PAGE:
As expats who have lived in Asia for almost 25-years each, we recently got thinking about our proximity to famous, royal palaces. Scott is not so far from Bangkok’s Grand Palace and Trevor for many years lived very close to Cambodia’s Khemarin Palace. That got us thinking about other royal palaces we’ve been to throughout Asia, along with ones we have not yet visited. Then we wondered what constitutes a royal palace? We bumped into our friends Greg & Ed from the Bangkok Podcast, mentioned this to them, and realized we had a good episode on our hands, but it would be a heck of a lot more fun to chat about this as a foursome. So here we are, our second crossover episode together, where we’ll explore the royal palaces of Asia.


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Wat Phra Kaew, Bangkok

Scott & Trevor introduce themselves and then welcome Greg & Ed, asking them how long they have lived in Asia, what brought them here, and what do they do now?

Scott explains where the idea for the show came from: he was jogging past Bangkok’s Grand Palace and realized it had a dual purpose: a place of worship and ceremony as well as a residence of the monarch up until Rama 5, he thinks. Then he got wondering what constituted a royal palace, which ones existed in Asia, and which had we been to.

Greg: So it’s not really that long ago that many countries in Asia were governed in a much different fashion than they are today. For the most part, the arrival of Europeans began the process of starting to unravel the rule and authority of local monarchs. For centuries, most of the modern countries of Asia were ruled by local kings, absolute monarchs, who built kingdoms, civilizations, fought with rivals, jockeyed for territory and power. Today we’re left with many of these cultures and many of the buildings and palaces of these often former dynasties and times. 

So what is a Royal Palace?

Sheki Palace

Trevor answers: According to Wikipedia, a palace is a grand residence, often serving as a royal residence or the home for a head of state or some other high-ranking dignitary, such as a bishop or archbishop. The word is derived from the Latin name palātium, for Palatine Hill in Rome which housed the Imperial residences.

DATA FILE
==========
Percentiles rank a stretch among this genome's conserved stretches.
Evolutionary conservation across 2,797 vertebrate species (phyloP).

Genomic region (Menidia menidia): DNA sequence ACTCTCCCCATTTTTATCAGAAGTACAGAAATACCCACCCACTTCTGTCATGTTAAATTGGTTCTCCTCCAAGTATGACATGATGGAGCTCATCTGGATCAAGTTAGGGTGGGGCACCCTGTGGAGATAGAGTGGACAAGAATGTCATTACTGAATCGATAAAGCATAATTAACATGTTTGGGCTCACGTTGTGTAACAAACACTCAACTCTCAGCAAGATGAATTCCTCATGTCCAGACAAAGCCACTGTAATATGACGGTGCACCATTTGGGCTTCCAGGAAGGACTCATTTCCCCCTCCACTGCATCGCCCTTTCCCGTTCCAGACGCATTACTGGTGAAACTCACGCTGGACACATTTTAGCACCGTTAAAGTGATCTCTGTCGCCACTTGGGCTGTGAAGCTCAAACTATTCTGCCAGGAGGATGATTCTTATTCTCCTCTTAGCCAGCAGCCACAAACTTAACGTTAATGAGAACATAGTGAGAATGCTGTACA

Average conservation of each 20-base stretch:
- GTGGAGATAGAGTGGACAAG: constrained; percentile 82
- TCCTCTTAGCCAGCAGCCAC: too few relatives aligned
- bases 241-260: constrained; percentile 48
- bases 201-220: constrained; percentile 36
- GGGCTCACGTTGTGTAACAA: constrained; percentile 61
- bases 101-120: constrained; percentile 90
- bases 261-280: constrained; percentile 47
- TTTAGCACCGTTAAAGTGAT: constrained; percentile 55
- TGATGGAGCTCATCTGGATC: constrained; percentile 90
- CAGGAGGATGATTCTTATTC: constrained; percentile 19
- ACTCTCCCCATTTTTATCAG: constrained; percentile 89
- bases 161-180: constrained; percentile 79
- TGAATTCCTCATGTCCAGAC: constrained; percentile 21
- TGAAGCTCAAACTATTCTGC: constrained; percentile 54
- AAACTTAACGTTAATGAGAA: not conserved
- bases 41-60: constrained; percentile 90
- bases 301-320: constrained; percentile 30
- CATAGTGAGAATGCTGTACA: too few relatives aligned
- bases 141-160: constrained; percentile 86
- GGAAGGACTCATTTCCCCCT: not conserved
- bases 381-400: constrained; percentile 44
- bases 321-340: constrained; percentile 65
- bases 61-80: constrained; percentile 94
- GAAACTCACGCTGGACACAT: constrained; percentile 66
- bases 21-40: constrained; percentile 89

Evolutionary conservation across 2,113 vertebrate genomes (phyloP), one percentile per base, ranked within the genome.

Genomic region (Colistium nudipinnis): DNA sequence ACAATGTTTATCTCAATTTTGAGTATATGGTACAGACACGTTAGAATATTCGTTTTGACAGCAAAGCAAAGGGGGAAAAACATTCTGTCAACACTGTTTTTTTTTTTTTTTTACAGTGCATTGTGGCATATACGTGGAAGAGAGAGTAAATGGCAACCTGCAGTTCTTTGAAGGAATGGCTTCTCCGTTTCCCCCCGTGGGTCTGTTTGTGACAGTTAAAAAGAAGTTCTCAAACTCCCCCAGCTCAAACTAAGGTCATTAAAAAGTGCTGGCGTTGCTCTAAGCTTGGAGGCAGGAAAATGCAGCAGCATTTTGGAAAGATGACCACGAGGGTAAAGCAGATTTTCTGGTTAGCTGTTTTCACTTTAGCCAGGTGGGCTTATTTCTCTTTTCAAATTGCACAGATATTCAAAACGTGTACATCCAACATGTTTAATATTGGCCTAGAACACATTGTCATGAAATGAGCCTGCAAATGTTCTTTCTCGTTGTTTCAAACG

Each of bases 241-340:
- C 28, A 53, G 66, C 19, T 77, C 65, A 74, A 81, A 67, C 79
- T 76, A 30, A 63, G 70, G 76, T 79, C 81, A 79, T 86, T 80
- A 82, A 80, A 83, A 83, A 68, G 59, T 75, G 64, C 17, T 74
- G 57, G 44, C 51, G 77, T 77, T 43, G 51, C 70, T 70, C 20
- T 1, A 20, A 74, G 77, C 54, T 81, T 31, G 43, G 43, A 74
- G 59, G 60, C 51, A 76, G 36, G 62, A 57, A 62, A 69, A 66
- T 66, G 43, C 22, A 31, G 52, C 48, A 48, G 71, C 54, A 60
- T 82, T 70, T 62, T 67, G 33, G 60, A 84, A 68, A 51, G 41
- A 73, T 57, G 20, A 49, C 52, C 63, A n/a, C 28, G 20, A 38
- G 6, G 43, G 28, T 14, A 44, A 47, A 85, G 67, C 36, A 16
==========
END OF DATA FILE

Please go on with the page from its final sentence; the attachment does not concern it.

Trevor ask: So what is the difference between, say, a castle and a palace?

Ed  adds: Castles were built for defense, they will have battlements and crenellations. Palaces were built for living in and are usually ostentatious and very large. Along a similar line are manors, which are typically in the countryside, also built for living in and are a lot smaller than palaces. Often in Asia these are built in higher areas for a respite from heat or a change of residence that coordinates with a change in season.

Greg asks: So how many royal palaces are there in Asia?

Scott: Well over a hundred according to Wikipedia! We don’t have to discuss them all,  but let’s get into it!:

Potala Palace

Trevor: According to Wikipedia, the Royal Palace in Luang Prabang, Laos, was built in 1904 during the French colonial era for King Sisavang Vong and his family. In 1975, the monarchy was overthrown by communist insurgents and the royal family were taken to re-education camps. The palace was then converted into a national museum, which is primarily how I and other visitors have experienced it. 

The museum allows you to walk from room to room, including an entrance hall with Italian marble floors but also bedrooms, preserved as they were in 1975 when the royal family fled the palace. As you walk the rooms of the palace-museum I remember there were also paintings that told the story of the life of the Buddha and Dong Song Drums, which predate Lao, Thai, and Khmer civilizations.